The "Slow Poke" Law: Slow drivers in the left lane will now be t - FOX Carolina 21

The "Slow Poke" Law: Slow drivers in the left lane will now be ticketed in Georgia

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COLUMBUS, GA (WTVM) -

Good news for Georgia drivers who get frustrated with people driving slowly in the left lane; not so good news for the ones driving slowly.

Many drivers will now need to pay attention to avoid getting pulled over in the left lane, thanks to one of the new Georgia laws that just went into effect on July 1, 2014.

The new "Slow Poke" law, officially known as House Bill 459, is made to reduce tailgating, road rage and traffic congestion while improving traffic flow.

This new law requires slow drivers in the left lane on a Georgia highway, interstate or expressway to move to the right when a fast car approaches them from behind. 

"The spirit of the new law is very simple," explained Al Barber with Barber's Driving School. "We want to reduce traffic congestion and other problems that cause collisions out there. The number one cause of collision in Georgia is people following too closely. And it's a domino effect when rear-ended collision happens. It causes problems for not just two vehicles, but multiple cars. I think the 'Slow Poke' law is a good law for the overall safety for the public."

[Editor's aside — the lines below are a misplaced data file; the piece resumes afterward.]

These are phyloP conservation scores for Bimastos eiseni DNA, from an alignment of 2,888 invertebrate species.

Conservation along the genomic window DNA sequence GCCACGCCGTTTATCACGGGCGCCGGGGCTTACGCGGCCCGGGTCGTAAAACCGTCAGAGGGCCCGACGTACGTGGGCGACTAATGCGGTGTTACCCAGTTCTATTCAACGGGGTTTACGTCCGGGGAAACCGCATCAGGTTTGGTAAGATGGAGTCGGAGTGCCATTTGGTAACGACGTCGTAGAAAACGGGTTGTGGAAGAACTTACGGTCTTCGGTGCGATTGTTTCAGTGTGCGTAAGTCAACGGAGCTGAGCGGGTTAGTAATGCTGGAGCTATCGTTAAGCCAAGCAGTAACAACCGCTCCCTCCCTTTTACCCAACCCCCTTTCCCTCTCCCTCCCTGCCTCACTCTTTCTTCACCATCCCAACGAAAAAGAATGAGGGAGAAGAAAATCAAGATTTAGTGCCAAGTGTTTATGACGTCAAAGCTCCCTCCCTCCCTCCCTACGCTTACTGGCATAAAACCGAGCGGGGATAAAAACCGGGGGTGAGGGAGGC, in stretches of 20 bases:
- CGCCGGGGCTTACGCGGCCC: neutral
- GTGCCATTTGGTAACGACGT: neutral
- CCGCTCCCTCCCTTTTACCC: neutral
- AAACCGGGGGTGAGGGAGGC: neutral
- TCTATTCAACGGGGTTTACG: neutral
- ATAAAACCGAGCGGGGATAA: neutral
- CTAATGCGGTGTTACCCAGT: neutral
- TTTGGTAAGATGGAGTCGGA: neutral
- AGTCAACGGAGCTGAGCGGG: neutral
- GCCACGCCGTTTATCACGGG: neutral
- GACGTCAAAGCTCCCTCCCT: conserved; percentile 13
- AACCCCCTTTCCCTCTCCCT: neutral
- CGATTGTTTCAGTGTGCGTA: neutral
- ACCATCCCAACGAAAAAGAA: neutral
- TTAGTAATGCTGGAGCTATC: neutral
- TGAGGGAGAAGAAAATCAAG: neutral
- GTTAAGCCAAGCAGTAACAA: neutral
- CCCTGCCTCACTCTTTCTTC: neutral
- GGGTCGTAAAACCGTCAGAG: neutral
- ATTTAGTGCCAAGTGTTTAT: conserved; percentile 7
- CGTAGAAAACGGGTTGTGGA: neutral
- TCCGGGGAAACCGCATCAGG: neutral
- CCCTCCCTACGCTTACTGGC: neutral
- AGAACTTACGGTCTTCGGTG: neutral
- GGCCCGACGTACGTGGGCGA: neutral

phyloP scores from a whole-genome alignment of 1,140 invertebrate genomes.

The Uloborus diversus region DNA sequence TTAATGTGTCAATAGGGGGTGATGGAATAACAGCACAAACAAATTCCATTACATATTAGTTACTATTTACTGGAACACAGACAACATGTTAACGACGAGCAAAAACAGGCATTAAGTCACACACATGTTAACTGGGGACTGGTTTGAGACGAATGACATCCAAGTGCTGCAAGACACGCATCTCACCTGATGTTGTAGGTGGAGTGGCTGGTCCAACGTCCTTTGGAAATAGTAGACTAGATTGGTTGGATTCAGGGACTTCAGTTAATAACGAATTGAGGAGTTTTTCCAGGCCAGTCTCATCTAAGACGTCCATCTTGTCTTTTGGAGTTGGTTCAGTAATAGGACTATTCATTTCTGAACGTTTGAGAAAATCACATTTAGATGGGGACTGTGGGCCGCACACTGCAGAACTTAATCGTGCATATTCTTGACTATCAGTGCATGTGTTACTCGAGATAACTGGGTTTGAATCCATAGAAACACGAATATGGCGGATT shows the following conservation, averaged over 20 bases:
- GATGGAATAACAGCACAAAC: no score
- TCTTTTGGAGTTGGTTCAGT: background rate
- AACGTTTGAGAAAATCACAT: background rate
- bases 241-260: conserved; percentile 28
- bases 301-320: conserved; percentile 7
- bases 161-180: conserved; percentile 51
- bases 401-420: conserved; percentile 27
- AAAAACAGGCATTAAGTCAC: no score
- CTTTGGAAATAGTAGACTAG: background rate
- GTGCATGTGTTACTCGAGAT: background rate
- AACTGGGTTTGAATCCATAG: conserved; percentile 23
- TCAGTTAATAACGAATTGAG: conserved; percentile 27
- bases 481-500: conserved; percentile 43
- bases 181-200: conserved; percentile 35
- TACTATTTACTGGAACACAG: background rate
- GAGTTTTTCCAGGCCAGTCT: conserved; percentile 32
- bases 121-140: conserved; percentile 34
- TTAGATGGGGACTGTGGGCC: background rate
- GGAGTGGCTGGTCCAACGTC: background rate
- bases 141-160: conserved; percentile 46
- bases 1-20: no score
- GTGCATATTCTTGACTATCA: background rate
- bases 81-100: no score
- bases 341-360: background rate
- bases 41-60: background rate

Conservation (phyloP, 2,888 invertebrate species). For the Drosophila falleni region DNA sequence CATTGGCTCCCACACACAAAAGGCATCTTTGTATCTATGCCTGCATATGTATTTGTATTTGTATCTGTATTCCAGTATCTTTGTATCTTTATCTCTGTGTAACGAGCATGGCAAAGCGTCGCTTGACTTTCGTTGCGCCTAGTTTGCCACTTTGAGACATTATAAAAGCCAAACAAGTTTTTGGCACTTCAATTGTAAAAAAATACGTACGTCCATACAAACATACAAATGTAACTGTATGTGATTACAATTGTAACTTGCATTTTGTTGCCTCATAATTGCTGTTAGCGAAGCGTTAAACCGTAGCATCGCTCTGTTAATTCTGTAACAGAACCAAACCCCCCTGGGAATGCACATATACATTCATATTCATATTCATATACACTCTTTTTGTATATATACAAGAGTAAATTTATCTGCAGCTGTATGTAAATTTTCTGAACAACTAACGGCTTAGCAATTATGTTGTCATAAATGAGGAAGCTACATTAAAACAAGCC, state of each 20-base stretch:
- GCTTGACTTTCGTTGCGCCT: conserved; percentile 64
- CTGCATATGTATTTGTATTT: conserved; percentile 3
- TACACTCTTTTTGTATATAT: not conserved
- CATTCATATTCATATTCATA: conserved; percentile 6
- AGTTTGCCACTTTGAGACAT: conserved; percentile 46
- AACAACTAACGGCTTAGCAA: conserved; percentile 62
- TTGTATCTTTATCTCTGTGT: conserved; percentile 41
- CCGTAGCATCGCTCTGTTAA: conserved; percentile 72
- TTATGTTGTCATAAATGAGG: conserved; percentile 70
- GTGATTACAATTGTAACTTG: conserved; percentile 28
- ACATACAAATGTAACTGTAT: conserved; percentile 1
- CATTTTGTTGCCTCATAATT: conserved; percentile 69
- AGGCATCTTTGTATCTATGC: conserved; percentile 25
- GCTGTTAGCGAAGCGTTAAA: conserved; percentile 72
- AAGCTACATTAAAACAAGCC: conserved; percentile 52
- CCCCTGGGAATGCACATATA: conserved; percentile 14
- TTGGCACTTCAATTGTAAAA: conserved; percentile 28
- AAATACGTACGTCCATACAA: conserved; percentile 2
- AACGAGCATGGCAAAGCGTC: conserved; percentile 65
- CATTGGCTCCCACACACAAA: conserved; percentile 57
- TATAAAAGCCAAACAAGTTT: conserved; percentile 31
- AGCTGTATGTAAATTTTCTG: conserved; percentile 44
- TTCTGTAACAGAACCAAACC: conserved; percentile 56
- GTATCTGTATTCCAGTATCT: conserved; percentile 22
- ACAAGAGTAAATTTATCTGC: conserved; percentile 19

The new traffic law also allows officers to give a ticket or warning to the slow drivers who disturb the flow of traffic by going too slow in the left lane.

"Officers understand not everyone will understand or remember this law right away," Barber said. "They will give out warnings for the first few days. But there are exceptions to this law. People can stay in that left lane when we have heavy traffic, and we are unable to switch lanes. Road construction and bad weather can also allow people to stay on the left lane."

Barber says it's a two way sword.

"Those who enjoy driving fast will say this law is great. But those who understand the maximum traffic law, and understand that it's there for our safety, are going to be irritated. But I do believe that the pros will outweigh the cons in this case."

Other new Georgia laws went into effect on July 1 as well.  

House Bill 60 allows licensed carriers to take their weapons into churches, schools, government buildings and bars with certain gun permits as long as the establishment permits them.

The Education bill provides full tuition coverage for technical college students who keep a 3.5 grade point average.

The Electronic Cigarette law makes it illegal to sell or give electronic cigarettes to anyone under  the age of 18.

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